The Newcastle Entertainment Centre, located inside the Newcastle Showground is a popular venue for regular events including wrestling, concerts and monster truck shows.
Newcastle has also been home to noted Australian actors, comedians and entertainers, including Sarah Wynter, John Doyle (part of comic act Roy and HG), Susie Porter, Celia Ireland, Yahoo Serious and Jonathan Biggins. The cast of the Tap Dogs show also come from Newcastle.
The city is also served by several local radio stations, including those owned by the ABC and SBS.
Bus services within Newcastle are operated by Newcastle Buses & Ferries, a subsidiary of the State Transit Authority of New South Wales. Trips within a designated area of the Newcastle CBD on State Transit-operated bus services are fare-free under the Newcastle Alliance's Free City Buses programme.
The network radiates from a bus terminal near CityRail's Newcastle station, on the waterfront of Newcastle's CBD. Major interchanges are located at the University of Newcastle, Wallsend, Glendale, Warners Bay, Belmont, Charlestown, Westfield Kotara and Broadmeadow Station.
Newcastle is serviced by two CityRail lines providing local and regional commuter services. The Newcastle & Central Coast Line has hourly train services to Sydney and more frequent services to the Central Coast. The Hunter Line has twice-hourly services to Maitland and less frequently to Scone and Dungog. Countrylink (an intercity/interstate rail service) operate two lines through the Newcastle area using Broadmeadow Station. These provide services to Moree, Armidale, Brisbane and Sydney.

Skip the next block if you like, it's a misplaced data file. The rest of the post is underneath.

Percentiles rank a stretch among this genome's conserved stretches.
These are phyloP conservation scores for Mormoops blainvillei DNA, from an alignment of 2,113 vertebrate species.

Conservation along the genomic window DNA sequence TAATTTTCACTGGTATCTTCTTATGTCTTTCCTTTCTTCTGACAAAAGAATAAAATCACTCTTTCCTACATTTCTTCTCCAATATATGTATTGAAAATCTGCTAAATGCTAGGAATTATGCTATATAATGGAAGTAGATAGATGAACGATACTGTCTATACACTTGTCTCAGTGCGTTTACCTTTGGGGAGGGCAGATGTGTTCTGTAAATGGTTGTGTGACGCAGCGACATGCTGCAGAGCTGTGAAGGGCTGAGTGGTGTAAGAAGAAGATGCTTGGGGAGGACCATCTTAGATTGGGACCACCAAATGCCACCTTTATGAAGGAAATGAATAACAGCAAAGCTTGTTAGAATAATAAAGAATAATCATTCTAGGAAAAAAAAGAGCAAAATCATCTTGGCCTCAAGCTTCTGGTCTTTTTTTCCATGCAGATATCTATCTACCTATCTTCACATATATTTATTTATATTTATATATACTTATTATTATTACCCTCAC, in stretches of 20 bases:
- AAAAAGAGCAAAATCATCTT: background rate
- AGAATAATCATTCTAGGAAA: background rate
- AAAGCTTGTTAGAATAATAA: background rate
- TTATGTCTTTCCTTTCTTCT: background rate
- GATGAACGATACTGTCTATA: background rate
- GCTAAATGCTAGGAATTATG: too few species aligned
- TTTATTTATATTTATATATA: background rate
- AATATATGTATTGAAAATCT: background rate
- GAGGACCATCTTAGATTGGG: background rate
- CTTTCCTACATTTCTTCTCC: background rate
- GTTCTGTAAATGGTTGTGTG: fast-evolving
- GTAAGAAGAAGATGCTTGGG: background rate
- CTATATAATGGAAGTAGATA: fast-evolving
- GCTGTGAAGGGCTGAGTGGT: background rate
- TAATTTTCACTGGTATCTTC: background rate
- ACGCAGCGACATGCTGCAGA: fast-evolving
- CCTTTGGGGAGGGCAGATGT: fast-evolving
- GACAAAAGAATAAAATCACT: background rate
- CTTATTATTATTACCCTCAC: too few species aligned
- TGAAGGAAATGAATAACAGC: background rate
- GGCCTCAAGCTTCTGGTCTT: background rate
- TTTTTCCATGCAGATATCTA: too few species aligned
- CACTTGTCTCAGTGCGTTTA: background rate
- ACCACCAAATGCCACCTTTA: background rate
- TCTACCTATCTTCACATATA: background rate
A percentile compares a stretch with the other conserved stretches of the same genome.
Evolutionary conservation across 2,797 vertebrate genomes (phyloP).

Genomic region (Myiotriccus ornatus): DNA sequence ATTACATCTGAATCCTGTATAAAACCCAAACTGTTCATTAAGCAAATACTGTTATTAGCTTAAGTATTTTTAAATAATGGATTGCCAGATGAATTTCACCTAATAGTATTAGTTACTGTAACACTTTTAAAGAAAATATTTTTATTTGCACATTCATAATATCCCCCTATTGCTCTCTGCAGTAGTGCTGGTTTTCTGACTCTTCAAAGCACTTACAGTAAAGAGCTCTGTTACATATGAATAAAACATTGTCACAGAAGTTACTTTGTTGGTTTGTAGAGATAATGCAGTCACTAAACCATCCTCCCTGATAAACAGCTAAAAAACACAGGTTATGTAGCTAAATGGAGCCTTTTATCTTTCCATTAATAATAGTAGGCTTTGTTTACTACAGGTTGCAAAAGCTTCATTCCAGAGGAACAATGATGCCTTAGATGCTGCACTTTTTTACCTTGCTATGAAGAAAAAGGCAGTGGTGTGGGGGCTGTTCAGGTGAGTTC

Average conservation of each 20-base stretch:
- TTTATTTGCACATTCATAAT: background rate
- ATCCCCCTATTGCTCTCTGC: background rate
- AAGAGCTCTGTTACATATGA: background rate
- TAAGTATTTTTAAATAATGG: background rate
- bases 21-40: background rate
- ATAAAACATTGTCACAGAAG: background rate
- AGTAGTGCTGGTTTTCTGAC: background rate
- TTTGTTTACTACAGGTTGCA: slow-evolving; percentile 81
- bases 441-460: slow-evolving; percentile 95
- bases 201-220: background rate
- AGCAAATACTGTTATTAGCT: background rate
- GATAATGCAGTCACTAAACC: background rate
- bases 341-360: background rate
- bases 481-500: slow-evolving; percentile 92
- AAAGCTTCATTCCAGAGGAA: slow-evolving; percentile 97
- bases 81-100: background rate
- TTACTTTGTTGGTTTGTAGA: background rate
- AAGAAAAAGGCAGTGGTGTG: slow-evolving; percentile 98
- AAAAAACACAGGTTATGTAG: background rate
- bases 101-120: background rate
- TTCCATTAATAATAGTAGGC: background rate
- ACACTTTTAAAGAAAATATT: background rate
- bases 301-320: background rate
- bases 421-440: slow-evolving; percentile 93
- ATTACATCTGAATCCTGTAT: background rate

Newcastle once had rail passenger services to Belmont and Toronto, on Lake Macquarie, Wallsend, Kurri Kurri and several towns and villages between Maitland and Cessnock, but these lines have today been closed. Since the late 1990s, there had been intense debate about the viability of the rail line into central Newcastle. The New South Wales government had planned to cut the line at Broadmeadow, ceasing rail services into the city and to sell the land where the railway ran for development. The State government has subsequently decided, since Premier Morris Iemma took power, and at least partly in response to a huge public outcry, to keep the rail service.
The Port of Newcastle is crucial to the economic life of Newcastle and the Hunter Valley region beyond. Over 70 million tonnes of coal is shipped through the facility each year - making it the largest coal exporting port in the world. The Port of Newcastle claims to be Australia's first port. Coal was first exported from the harbour in 1799.
Newcastle Buses & Ferries operates a ferry service across the Hunter River between Newcastle's CBD and Stockton.
The closure of Belmont Airport, commonly referred to as Aeropelican, in the Lake Macquarie suburb of Marks Point has caused Williamtown to become Newcastle's only major airport and residents in the south of the Newcastle metropolitan area must commute up to by car to reach Williamtown.